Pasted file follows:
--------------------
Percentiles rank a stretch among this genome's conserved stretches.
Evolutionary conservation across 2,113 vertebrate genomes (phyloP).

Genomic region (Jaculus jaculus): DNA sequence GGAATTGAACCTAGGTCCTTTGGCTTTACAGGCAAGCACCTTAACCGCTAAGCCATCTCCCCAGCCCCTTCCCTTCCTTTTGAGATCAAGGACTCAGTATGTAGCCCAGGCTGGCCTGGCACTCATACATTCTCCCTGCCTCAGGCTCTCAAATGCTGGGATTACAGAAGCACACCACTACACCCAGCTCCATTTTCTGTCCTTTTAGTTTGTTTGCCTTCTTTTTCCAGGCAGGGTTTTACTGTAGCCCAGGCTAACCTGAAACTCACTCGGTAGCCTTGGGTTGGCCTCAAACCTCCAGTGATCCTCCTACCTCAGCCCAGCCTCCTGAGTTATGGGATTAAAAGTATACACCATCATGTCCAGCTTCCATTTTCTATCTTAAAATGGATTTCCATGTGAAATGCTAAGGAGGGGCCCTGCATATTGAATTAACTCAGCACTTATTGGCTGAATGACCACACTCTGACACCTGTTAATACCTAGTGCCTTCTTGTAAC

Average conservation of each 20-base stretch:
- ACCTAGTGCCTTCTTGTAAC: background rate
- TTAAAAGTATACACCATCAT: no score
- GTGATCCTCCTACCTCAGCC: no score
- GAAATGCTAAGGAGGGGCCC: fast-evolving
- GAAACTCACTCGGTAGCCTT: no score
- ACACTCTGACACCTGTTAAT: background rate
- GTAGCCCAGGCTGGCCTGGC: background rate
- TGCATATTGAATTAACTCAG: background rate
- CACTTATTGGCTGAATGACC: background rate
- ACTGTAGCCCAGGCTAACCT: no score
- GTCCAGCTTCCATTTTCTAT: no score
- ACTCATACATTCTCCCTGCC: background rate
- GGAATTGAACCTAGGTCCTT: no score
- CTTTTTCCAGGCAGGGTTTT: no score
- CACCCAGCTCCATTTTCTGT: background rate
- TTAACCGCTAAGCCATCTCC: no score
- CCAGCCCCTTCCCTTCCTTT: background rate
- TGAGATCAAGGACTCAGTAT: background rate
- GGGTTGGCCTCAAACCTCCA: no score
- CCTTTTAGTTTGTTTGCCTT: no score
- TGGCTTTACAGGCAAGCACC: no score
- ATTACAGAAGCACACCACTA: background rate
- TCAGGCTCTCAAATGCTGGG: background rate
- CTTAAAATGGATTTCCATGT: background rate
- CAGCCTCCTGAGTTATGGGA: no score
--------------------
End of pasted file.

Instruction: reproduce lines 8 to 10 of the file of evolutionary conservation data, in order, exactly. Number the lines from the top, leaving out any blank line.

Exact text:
- GAAATGCTAAGGAGGGGCCC: fast-evolving
- GAAACTCACTCGGTAGCCTT: no score
- ACACTCTGACACCTGTTAAT: background rate